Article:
Houston-based multi-disciplinary artist David Maldonado is on a journey to bring the vibrant stories of his community to life with every stroke of his paintbrush. As a muralist, musician, and founder of Pan Dulce HTX, Maldonado’s efforts always strive to remain rooted in the ethos of elevating the stories of his Latine heritage. Whether he’s hosting creative nights or using concrete walls as a canvas to showcase his emotive work, David Maldonado is utilizing his talent as a catalyst to transform the monochromatic city landscape into an array of shades and hues that color the experiences of the Latine culture.
That is why this Our Heritage month, we are collaborating with Walmart and the Together Somos Más project to highlight and share the voices of Latine visionaries and creators who are navigating cultural complexities and transforming their local communities and the global arena through their respective talents.
The first of our series, we explore David Maldonado’s advocacy for the Latine community through bold strokes, vivid colors, and lively subjects that revel in the celebration of his multifaceted Mexican heritage – cultivated within his home state of Texas.
We spoke with artist David Maldonado to get further insight on the creative process behind his installation created for a Houston Walmart location, his hopes of how his art will impact the community that inspires him, and learn how he embodies the Together Somos Más mantra to spark the next generation of Latine artists.
Interview has been condensed and edited for clarity purposes.
Can you give a brief overview of yourself and the work you do?
I’m an artist and muralist based out of Houston, Texas. I get great opportunities to create art and share stories through my work. I do a little bit of illustration, and every once in a while, I get to do some murals. It’s always a cool part of my process and something that I feel really lucky to be a part of. I also have a nonprofit called Pan Dulce HTX, where I host local creative nights where artists, musicians, and poets and host curated open mics in community centers.
What were your first memories of being exposed to art as a creative medium?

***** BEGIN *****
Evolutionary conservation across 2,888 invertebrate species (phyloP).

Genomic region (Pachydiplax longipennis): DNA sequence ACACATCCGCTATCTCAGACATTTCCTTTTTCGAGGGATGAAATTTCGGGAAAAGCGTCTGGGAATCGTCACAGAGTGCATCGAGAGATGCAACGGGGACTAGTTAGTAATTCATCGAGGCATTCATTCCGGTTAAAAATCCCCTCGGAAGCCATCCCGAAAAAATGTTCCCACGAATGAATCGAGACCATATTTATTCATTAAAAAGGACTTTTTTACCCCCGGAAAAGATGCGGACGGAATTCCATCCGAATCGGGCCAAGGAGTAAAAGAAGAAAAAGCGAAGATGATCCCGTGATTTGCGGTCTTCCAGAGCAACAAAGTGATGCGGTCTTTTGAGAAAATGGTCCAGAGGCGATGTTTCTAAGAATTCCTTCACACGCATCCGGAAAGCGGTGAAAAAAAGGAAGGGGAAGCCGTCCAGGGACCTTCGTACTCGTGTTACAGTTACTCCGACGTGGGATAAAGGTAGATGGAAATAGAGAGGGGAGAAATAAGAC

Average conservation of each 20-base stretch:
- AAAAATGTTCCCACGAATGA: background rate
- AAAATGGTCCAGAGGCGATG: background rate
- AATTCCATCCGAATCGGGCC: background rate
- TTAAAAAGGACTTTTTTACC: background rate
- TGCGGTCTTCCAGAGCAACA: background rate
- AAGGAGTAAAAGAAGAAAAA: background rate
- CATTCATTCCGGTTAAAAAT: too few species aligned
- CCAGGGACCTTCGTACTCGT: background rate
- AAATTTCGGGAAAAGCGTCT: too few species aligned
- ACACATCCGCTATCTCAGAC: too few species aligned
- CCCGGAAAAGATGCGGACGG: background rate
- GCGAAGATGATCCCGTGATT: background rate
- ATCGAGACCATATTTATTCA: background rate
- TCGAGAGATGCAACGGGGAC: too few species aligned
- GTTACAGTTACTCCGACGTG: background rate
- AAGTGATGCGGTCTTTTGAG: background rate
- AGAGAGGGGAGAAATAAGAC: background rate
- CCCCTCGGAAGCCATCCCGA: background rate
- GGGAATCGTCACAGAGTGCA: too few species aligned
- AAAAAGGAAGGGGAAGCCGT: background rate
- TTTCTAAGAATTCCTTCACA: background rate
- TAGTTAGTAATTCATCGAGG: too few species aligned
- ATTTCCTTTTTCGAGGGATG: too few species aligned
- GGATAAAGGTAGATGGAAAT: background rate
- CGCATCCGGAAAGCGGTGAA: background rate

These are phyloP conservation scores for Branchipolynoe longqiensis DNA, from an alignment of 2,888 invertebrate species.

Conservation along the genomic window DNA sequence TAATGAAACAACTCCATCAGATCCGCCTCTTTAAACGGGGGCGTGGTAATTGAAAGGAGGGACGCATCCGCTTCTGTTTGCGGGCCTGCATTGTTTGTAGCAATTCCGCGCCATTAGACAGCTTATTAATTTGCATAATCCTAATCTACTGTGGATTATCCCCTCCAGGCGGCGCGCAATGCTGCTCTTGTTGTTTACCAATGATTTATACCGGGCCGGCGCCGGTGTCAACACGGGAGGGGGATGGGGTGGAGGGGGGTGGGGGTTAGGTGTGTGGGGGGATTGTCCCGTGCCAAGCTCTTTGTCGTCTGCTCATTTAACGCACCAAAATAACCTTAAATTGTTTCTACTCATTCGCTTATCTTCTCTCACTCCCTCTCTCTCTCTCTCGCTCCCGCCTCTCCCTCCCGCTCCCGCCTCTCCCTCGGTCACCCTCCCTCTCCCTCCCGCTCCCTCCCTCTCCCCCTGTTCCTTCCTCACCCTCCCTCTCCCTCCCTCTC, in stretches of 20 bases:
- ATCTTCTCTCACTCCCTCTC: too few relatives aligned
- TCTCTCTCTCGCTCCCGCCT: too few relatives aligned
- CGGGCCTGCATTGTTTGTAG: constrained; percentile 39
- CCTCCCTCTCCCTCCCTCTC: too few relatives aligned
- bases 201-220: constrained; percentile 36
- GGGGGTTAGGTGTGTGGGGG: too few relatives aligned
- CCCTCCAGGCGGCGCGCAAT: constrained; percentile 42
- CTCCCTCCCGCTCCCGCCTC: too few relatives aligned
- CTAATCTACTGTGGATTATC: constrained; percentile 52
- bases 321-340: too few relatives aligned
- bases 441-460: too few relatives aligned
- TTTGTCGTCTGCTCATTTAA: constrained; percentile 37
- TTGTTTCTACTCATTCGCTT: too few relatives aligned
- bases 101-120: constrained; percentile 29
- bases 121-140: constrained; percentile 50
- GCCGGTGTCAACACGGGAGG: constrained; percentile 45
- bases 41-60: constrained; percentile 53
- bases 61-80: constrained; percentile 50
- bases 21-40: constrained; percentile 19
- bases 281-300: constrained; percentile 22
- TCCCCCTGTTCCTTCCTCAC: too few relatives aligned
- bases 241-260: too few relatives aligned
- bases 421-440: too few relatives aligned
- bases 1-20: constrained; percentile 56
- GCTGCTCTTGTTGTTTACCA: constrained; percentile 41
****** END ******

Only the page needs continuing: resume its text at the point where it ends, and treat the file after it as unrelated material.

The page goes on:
Some of my first moments of exposure to art were cartoons or the funnies in the newspapers. My parents would always push them to the side, but the funnies were the part of the newspaper that I always wanted to keep. So I would always take them out, and then I would draw those, read them, and then keep them. I would collect some of them – I just thought they were super cool. Those were some of the first experiences I had with any kind of illustration or design.
What is your origin story with yourself as a muralist and choosing that as one of your art forms?
I grew up right outside of Houston, in a city named Pasadena. So one of the main reasons I always wanted to do murals was because my friends and I would always travel to Houston to experience the food and the culture. Most of the art we would see in our town was graffiti, but when we went to Houston, we’d see those same elements – but they were incorporated in a more cultural setting. So driving around when you’re young and learning the roads before GPS was as good as GPS now, you’d end up in some random neighborhoods and see a lot of art. Some people see it as graffiti; some people see it as art. For me, what I saw was an expression, and seeing this in-your-face kind of expression was super cool. I didn’t know when I would start doing murals, I don’t feel like I planned any of it out, but eventually, I got an opportunity to do one after painting for so many years. So from that moment, I was hooked.